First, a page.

Why You Should Reply To Every Comment
One of the most honorable things we have is our word.
Medium is a platform dominated by words. Each time we click publish we invite feedback, support, criticism, and debate. It’s a beautiful arena for respectful exchanges.
But what Medium does not have is any sort of regulation that requires authors to provide evidence for their claims. Or, as Alexis Madrigal of The Atlantic wrote, “Medium doesn’t appear to have any ethical constraints.” Dangerous.
Recently, I read a piece titled I’m Not Updating My job On Linkedin by an author with a suspicious 60,000 followers. I’m not going to link the piece because by simply reading the piece in full you’d be rewarding the writing, and I’d be complicit in the rewarding of writing I strongly oppose.
Call me petty.
After reading this article, I was so upset (maybe I should have meditated more) by the careless and suggested deception that I left a comment. Not just any comment, but a brilliant, thoughtful, passionate response.
It was also feisty. Still, I stand by it.
Now, there is absolutely zero expectation of engagement whenever I do leave comments, but I wanted one. I felt I had written a compelling enough response that I deserved one. I thought I deserved one, emotions aside, at least as an opportunity for the author to support his claims or defend his actions.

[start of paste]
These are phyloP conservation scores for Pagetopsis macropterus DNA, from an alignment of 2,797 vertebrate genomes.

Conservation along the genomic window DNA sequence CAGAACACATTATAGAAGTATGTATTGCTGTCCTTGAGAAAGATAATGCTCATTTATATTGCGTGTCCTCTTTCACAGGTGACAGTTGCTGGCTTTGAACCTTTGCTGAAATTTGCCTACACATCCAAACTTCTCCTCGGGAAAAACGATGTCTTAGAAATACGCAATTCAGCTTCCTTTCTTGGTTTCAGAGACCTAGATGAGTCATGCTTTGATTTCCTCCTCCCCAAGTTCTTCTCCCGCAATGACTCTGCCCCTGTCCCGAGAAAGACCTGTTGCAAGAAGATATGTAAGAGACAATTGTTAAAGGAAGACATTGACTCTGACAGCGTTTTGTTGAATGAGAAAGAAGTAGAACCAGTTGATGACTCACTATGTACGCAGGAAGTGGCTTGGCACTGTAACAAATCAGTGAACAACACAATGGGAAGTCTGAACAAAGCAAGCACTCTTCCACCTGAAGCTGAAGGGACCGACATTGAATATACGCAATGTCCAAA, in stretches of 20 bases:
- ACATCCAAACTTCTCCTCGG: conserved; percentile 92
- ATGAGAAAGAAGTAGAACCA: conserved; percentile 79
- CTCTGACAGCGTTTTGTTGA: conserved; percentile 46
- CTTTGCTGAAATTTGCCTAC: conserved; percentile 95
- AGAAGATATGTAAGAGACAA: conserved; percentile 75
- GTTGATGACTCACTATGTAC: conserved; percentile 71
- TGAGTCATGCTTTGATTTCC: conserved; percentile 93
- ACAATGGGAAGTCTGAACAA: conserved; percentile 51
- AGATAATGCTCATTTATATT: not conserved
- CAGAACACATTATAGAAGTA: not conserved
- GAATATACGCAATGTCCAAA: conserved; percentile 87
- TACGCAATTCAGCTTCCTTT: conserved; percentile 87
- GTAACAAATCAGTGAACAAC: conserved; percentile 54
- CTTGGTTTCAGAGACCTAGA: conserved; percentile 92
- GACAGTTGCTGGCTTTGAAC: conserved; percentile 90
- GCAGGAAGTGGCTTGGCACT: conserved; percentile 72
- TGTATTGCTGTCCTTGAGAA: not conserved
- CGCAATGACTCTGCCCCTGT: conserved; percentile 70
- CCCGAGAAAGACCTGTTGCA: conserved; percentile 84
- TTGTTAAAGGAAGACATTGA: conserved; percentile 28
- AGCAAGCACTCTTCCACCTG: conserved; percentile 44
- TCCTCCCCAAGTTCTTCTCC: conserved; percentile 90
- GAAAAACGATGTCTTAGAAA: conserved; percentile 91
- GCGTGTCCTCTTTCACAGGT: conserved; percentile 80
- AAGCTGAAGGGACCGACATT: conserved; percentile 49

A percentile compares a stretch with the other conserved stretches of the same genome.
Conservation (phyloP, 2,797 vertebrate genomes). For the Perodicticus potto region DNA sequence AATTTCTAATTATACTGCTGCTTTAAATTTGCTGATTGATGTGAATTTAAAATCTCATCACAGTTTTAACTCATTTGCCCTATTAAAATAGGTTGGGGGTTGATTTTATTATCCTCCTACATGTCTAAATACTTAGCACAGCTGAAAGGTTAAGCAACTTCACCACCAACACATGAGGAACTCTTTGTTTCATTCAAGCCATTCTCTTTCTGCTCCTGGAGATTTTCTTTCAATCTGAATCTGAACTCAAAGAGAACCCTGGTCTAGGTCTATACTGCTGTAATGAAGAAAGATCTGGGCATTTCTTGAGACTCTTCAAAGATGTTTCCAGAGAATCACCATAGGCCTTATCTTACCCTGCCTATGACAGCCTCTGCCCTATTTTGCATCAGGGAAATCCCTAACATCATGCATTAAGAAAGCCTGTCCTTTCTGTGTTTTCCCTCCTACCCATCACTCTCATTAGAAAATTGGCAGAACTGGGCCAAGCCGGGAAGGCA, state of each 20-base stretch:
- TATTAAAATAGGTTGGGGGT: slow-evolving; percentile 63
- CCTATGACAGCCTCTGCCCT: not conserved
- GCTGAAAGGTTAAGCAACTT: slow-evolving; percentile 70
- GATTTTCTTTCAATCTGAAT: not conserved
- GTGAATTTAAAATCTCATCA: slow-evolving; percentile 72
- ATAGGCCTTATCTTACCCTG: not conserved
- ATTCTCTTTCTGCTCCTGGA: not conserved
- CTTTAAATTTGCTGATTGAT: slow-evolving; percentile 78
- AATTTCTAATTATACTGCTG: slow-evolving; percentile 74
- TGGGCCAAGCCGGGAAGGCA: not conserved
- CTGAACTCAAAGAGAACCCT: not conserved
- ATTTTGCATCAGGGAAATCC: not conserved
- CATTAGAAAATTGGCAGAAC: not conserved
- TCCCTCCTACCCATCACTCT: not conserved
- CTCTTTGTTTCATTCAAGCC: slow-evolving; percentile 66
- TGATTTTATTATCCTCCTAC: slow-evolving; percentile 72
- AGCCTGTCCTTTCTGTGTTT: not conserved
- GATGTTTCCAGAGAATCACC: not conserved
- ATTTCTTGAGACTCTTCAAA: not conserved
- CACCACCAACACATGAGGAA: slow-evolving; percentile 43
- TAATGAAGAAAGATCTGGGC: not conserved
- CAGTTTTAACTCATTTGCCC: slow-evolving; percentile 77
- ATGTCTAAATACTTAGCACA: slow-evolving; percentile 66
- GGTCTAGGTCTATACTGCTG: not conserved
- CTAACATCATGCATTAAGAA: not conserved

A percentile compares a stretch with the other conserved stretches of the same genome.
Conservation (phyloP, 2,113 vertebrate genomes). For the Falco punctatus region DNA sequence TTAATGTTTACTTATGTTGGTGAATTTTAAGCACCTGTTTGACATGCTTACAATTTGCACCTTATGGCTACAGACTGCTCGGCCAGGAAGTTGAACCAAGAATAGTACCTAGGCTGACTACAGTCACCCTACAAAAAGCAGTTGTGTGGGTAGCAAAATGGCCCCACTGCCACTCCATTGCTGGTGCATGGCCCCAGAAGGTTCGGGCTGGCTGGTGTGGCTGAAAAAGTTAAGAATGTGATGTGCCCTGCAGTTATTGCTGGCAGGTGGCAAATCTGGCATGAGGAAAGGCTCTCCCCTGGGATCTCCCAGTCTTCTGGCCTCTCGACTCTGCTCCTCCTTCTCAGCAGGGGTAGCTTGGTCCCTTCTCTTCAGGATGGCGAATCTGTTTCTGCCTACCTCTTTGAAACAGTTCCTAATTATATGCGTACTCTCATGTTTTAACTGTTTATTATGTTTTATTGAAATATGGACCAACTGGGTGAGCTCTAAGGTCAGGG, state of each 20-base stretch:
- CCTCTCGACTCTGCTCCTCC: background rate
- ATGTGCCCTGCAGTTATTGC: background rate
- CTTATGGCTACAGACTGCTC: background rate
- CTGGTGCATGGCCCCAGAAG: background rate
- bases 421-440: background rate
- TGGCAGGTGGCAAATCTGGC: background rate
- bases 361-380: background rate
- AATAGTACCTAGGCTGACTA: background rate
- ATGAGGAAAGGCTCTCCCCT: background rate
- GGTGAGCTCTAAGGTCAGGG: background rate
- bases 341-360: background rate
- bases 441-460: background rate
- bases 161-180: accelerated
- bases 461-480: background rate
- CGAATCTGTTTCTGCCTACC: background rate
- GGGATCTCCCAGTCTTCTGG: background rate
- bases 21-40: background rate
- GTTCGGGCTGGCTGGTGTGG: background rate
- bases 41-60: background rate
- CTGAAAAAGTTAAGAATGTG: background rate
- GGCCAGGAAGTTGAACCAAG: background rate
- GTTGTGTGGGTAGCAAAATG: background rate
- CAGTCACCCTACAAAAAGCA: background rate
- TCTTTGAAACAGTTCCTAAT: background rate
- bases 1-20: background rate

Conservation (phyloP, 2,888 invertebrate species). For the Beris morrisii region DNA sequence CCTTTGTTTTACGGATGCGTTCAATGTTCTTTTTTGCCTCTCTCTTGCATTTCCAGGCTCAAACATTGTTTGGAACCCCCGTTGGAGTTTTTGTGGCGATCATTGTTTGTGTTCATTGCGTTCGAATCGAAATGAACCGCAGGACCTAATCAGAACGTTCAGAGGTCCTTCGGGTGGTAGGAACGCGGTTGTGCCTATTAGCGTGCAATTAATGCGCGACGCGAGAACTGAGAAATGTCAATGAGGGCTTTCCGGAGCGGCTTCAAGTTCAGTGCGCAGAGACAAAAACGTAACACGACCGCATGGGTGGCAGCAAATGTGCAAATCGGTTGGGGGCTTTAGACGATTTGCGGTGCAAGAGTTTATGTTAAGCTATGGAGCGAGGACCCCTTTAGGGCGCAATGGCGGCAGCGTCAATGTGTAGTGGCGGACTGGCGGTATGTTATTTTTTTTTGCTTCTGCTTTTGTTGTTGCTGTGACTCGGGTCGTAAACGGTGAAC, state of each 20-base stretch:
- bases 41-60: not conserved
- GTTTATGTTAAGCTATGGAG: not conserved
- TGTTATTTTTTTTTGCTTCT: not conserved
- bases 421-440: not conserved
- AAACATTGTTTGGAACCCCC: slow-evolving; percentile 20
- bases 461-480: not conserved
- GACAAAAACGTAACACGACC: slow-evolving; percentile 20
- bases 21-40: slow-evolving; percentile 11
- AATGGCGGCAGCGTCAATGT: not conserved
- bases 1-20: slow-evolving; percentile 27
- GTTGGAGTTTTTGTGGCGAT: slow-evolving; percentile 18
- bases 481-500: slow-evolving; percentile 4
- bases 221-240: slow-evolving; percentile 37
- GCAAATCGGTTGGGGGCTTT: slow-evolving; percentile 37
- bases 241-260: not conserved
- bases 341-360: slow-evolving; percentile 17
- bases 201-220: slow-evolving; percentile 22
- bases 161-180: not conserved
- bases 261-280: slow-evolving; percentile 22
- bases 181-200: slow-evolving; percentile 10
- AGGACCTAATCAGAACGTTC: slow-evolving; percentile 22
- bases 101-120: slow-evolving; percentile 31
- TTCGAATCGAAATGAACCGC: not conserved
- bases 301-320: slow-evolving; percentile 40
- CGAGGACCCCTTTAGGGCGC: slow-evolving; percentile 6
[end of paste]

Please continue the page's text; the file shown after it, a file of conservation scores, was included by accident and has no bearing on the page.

You see, on Medium, I often see writers share opinions as if they were facts, an attempt to create truth, or writers sharing facts without linking the source, the study, or science. I know Medium isn’t journalism, but I do believe we are a respected group of writers that should not attempt to deceive each other and should provide evidence when making audacious or even simple claims. (See how I linked The Atlantic article? Simple.)
Twitter, Facebook, Instagram, LinkedIn, and Youtube have cracked and allowed lies and misinformation to seep in, spread, and be interpreted as truth. I don’t want to see this on Medium.
“This means you assume all risks related to it, including someone else’s reliance on its accuracy, or claims relating to intellectual property or other legal rights.”
When reading this, I believe we must expand our interpretation and as a collective hold each other accountable. If you want to write something controversial, write the hell out of it, but be prepared to defend it. Medium has created this brilliant arena for us to have respectful debate, and I hold on to the idea that we will honor that.
So that is why I’ll call bullshit when I see it and expect it as well. My responses and my writings have no ego, they are complete invites to engage or as my bio says, to feel, something.
We shouldn’t reply to comments just because Gary Vee tells us too.
We should reply because it is an opportunity to express gratitude to those who admire our words.
We should reply to defend or support a claim we’ve made.
We should reply to honor our words.
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